This year I attended the Children’s Literature Association‘s annual conference for the first time — an exciting rite of passage for a children’s lit graduate student! Scholars from all over the world came to Simmons College, my home university, from June 14-16, 2012, to talk about children’s literature. And Gregory Maguire serenaded everyone. It was wonderful.
From panels on picture books to national identity in Viking literature, critics of children’s literature broke new ground and reinvented the old. For me, one high point was Sarah Fiona Winter’s work with Harry Potter fan-made videos. She spoke about fan vids as a form of criticism and a reinvention of J. K. Rowling’s series that can be used to inform scholarly debates and also be used in classrooms. This kind of critical creativity is close to my heart. I also loved Balaka Basu’s interrogation of the human need to be “sorted,” looking closely at fan quizzes surrounding Veronica Roth’s Divergent. If the point is to defy a system that limits individuality, why do fans choose to slot themselves into the same system the dystopian genre indicts? Fan culture is fascinating.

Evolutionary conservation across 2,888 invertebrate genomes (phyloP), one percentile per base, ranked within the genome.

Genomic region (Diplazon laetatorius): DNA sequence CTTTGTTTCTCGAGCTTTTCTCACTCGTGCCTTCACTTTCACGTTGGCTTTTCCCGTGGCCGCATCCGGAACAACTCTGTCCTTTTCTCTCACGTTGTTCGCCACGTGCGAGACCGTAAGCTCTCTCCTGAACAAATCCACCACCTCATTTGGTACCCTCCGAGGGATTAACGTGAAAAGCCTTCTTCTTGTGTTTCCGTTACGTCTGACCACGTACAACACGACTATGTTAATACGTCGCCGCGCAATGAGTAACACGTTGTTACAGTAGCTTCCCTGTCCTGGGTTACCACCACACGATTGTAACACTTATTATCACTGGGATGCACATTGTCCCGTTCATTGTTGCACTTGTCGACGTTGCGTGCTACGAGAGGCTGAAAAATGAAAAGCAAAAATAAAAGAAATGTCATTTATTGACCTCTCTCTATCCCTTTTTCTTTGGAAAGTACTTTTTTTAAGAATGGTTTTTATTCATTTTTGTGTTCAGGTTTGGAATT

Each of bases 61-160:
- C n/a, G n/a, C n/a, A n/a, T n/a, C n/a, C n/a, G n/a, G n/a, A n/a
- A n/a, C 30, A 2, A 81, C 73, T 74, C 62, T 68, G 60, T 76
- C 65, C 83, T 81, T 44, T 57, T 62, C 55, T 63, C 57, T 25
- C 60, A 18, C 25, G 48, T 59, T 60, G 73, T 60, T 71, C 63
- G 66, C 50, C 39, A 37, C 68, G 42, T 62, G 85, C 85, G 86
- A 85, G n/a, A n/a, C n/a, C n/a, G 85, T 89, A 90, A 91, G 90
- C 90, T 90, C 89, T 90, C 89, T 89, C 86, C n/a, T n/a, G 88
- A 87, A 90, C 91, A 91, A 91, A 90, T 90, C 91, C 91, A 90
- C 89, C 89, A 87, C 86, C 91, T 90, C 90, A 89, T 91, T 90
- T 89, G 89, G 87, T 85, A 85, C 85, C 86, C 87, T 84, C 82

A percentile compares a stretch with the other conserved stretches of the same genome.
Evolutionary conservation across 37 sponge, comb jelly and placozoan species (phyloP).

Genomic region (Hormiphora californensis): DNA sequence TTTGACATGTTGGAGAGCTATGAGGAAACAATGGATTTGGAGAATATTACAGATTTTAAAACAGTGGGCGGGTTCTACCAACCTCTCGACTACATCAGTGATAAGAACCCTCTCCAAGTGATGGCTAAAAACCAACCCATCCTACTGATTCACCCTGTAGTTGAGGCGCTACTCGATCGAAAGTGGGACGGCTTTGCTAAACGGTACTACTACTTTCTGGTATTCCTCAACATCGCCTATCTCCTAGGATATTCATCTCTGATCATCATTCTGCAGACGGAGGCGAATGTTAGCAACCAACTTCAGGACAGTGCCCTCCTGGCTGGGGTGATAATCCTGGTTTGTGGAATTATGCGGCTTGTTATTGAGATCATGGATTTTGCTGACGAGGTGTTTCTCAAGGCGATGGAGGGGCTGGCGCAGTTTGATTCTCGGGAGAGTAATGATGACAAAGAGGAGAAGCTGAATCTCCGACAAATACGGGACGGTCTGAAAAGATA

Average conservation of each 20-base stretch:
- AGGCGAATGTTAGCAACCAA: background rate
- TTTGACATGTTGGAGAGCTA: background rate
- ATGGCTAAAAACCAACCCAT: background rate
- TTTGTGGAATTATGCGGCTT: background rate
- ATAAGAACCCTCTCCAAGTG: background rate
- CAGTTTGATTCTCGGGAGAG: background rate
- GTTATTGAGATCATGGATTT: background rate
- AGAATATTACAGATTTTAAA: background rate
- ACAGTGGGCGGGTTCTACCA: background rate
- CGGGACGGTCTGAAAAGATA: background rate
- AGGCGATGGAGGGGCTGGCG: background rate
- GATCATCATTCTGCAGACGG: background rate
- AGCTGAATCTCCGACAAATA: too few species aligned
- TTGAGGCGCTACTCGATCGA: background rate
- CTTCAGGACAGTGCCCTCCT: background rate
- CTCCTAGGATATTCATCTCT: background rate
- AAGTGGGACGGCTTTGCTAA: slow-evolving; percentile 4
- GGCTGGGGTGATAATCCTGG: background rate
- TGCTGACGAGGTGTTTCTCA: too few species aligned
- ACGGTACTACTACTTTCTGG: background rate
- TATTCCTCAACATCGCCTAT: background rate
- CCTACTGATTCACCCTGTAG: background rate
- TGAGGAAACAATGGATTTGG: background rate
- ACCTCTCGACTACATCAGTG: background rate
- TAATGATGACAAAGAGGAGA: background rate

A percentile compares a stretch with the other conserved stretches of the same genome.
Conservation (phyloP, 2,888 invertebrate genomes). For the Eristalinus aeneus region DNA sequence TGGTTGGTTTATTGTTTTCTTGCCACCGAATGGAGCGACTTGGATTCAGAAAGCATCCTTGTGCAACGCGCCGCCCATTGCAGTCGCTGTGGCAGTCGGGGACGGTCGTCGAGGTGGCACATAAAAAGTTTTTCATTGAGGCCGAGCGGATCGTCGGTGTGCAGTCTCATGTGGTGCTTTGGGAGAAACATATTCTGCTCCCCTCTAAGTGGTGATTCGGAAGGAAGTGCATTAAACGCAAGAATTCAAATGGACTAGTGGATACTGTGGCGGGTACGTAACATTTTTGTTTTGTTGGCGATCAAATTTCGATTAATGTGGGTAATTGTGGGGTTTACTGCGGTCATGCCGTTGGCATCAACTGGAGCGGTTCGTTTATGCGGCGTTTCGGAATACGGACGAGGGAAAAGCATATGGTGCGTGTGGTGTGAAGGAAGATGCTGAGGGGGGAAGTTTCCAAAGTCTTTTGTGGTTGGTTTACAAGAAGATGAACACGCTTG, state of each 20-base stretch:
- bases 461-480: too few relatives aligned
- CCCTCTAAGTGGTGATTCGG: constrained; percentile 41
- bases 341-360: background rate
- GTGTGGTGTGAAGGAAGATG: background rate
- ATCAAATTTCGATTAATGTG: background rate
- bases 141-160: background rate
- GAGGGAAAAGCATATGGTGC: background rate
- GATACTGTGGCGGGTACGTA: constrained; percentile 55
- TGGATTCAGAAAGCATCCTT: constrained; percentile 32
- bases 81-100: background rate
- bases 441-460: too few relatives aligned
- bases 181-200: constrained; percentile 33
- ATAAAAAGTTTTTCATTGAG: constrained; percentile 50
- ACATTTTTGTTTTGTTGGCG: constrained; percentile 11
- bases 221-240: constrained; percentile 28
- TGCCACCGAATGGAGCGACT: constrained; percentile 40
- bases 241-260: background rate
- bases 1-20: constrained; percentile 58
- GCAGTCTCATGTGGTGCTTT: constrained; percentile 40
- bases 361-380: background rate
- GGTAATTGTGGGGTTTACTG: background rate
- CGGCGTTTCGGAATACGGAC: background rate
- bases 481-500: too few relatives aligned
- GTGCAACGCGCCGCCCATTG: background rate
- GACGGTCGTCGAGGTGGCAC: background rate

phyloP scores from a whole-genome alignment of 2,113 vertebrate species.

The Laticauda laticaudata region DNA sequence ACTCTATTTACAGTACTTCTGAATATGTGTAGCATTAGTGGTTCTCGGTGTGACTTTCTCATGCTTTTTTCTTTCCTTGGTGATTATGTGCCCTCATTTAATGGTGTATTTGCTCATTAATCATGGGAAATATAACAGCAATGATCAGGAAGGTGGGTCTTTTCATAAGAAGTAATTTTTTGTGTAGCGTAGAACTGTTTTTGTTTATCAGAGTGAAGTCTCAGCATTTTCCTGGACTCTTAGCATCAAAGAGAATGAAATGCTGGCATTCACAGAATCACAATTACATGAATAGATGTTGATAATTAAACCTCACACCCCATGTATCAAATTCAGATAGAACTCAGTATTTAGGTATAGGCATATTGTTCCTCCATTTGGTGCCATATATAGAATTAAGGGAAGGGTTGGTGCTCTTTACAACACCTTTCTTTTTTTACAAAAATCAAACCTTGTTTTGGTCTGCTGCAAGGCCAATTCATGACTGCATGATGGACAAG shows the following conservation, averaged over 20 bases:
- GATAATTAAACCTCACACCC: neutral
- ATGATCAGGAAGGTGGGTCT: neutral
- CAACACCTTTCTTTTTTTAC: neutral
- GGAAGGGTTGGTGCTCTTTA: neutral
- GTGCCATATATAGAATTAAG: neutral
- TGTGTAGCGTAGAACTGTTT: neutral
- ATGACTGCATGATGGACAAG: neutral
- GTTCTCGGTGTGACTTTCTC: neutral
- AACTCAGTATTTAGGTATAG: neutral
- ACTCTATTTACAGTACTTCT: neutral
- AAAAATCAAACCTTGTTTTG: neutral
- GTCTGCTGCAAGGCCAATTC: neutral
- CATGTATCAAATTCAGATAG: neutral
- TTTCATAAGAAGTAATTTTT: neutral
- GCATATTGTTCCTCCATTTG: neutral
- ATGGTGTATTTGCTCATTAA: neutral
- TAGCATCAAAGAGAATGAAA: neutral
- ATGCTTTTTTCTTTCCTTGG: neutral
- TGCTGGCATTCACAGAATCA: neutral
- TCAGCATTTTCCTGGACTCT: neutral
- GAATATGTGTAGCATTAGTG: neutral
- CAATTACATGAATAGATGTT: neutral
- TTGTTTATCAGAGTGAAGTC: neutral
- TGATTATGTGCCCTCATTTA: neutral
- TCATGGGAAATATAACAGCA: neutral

True to the conference’s theme of “literary slipstreams,” many panels dealt with categorization and genre, providing jumping-off point for questions of genre expectation and form. Brian Attebery looked at contemporary intersections of science fiction and fantasy in works of “science fantasy.” And a remarkable number of presentations were devoted to discussions of YA dystopias. Katharine Broadbent’s work on The Hunger Games — exploring whether or not the trilogy can truly be considered feminist given certain romantic aspects — perfectly supports my personal vendetta against the YA love triangle. However, I also enjoyed Elaine Ostry’s work on the overlay of the romance genre on dystopian fiction for a YA audience. Because hope is so intrinsic to the romance genre, she claims romance provides an opportunity for rebellion against a bleak and totalitarian system, making romance the perfect pairing to dystopian fiction. I don’t agree (I have a vendetta after all), but scholarly throw-downs can be fun. Who’s with me? And who’s against me?